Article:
One day after the national Martin Luther King, Jr. National Holiday, it is worthwhile to re-read his famous “Letter from a Birmingham Jail.” There had been coordinated protests against segregation in Birmingham, Alabama, in 1963. King had already devised his winning strategy against segregation: nonviolence in a way to force the rest of America, which was not paying attention in large part to southern segregation, to see the injustice.
King’s strategy was brilliant, but with qualifications. It would only work in a free and largely non-racist society. Nonviolent protest had been successful with Mohandas K. “Mahatma” Gandhi in India, where again, the British governors had, for the most part, responded with tolerance and caution. King wagered that when average, mostly non-racist, whites saw the beatings, the use of fire hoses, and dogs, they would become incensed and demand change. They did. However, he also had a powerful tool on his side, the American news media, which was ideologically aligned with the civil rights movement. Thus, they dutifully (and correctly) showed the abuses by police, while 50 years later in Portland with genuine violent riots, they were again aligned with the protestors—only this time they made lawless mobs into sympathetic figures or covered them not at all.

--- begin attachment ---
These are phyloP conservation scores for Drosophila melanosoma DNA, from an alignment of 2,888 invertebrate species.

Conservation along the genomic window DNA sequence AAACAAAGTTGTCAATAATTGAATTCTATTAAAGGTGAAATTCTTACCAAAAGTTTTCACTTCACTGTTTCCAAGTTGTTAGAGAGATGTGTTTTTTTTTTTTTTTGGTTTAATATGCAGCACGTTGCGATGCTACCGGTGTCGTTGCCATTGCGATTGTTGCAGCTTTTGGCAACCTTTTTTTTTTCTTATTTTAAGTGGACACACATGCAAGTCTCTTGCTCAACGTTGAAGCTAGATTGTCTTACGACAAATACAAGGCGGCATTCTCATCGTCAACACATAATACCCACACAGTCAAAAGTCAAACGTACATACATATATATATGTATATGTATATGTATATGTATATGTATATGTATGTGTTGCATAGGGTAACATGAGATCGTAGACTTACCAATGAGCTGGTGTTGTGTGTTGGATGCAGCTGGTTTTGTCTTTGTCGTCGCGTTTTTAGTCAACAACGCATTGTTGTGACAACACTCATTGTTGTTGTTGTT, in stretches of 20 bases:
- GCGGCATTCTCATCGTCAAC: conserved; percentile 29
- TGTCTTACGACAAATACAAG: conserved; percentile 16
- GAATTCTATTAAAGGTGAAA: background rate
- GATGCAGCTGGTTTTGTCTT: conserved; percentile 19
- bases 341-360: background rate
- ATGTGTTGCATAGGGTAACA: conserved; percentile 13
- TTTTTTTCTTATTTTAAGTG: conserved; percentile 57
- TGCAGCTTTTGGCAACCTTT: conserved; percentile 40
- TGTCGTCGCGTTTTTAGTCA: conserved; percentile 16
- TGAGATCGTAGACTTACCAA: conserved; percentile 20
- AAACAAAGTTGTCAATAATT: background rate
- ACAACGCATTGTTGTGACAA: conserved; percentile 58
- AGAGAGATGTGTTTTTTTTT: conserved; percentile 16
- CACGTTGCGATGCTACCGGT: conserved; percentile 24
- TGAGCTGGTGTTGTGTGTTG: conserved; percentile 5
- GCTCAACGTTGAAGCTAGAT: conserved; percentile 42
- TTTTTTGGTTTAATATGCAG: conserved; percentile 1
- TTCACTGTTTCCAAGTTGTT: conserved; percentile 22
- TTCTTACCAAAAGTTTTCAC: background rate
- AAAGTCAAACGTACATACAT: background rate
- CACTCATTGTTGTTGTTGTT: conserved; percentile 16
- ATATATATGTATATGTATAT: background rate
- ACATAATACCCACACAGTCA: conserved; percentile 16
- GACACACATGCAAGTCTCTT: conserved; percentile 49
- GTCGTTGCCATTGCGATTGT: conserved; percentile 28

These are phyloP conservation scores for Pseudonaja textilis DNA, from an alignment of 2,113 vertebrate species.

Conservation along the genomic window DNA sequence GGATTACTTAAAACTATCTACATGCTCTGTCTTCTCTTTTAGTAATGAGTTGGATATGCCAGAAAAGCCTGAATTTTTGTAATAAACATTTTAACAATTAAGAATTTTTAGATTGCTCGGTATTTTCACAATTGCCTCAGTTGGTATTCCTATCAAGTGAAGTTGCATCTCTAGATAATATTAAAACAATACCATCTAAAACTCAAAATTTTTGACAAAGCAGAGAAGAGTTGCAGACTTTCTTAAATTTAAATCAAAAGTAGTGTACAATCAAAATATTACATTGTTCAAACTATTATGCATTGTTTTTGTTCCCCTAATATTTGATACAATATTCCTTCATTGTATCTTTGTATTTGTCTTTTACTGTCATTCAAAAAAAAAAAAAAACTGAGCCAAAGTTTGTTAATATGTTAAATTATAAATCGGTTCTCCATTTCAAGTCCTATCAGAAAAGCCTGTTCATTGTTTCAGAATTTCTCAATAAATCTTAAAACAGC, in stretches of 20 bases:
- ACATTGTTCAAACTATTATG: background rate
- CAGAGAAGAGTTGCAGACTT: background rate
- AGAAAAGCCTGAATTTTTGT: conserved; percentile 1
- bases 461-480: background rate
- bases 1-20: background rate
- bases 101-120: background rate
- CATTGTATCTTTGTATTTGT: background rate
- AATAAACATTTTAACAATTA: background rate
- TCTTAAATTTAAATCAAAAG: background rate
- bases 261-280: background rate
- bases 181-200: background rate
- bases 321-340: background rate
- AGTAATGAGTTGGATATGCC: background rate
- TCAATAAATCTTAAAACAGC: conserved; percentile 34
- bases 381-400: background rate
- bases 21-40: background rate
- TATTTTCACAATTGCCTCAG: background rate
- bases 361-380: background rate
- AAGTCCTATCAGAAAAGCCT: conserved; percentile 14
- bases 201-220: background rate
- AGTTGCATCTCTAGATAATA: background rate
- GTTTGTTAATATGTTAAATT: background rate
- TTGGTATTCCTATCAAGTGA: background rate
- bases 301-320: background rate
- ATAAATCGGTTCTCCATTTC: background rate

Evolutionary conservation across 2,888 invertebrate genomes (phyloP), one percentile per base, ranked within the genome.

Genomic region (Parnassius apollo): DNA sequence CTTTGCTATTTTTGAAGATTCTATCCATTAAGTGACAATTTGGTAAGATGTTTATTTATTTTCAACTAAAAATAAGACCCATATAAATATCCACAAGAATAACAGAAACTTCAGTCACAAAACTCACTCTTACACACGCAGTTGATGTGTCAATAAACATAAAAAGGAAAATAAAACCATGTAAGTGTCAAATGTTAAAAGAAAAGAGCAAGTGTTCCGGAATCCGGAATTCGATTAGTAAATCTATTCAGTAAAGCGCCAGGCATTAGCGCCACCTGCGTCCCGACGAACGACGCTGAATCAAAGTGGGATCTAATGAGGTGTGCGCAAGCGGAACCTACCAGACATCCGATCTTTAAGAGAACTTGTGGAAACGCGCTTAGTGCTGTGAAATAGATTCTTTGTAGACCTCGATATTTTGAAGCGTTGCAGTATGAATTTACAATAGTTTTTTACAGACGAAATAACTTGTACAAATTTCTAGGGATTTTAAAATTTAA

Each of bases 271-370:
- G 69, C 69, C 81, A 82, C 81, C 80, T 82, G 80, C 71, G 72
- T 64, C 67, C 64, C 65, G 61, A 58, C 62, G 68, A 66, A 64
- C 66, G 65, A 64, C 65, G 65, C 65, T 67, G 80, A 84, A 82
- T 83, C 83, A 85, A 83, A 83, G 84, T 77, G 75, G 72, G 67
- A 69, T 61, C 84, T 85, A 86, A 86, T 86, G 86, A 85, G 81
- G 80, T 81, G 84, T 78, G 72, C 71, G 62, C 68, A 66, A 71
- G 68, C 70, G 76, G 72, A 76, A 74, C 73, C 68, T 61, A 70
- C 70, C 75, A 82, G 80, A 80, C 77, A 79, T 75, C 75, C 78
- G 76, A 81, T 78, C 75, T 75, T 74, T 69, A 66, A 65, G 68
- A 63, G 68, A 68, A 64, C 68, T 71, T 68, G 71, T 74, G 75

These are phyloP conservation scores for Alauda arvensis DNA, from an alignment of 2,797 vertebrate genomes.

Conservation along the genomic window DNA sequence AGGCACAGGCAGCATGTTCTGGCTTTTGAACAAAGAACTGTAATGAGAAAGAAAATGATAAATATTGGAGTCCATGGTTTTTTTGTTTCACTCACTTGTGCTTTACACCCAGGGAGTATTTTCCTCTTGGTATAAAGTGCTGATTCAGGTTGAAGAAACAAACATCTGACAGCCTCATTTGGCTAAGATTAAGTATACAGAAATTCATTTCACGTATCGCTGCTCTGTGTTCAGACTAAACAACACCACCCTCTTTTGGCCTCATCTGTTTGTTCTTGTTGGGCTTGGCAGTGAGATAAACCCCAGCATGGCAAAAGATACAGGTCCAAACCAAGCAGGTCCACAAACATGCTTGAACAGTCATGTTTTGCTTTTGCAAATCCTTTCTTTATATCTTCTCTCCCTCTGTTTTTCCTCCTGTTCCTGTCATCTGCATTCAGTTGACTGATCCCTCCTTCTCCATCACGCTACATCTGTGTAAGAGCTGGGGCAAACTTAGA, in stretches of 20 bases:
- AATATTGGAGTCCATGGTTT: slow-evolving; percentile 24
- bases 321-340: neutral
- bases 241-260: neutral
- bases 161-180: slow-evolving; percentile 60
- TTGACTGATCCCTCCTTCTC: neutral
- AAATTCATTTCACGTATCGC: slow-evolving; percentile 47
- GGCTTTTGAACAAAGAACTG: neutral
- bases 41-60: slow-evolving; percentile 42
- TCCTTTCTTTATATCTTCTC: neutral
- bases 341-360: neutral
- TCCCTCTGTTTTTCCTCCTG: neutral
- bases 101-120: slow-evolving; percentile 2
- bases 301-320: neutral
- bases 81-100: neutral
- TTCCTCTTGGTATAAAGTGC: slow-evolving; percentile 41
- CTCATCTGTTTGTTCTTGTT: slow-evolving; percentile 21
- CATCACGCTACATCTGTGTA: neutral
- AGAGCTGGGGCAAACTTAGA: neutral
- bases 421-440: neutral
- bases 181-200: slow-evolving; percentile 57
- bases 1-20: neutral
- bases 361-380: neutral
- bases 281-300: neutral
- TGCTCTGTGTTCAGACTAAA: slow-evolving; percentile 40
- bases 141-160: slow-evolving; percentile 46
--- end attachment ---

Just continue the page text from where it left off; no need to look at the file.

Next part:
By working within a largely non-racist, tolerant, Western (and Christian) culture, King’s appeals fell on eager ears. People were ready to right the wrongs of the past. However, it is imperative to note that such marches would never have even taken place in Communist China, the USSR, or Hitler’s Germany. People such as King and Gandhi would have been exterminated long before their careers even started. Can anyone name one mass protest march in Nazi Germany?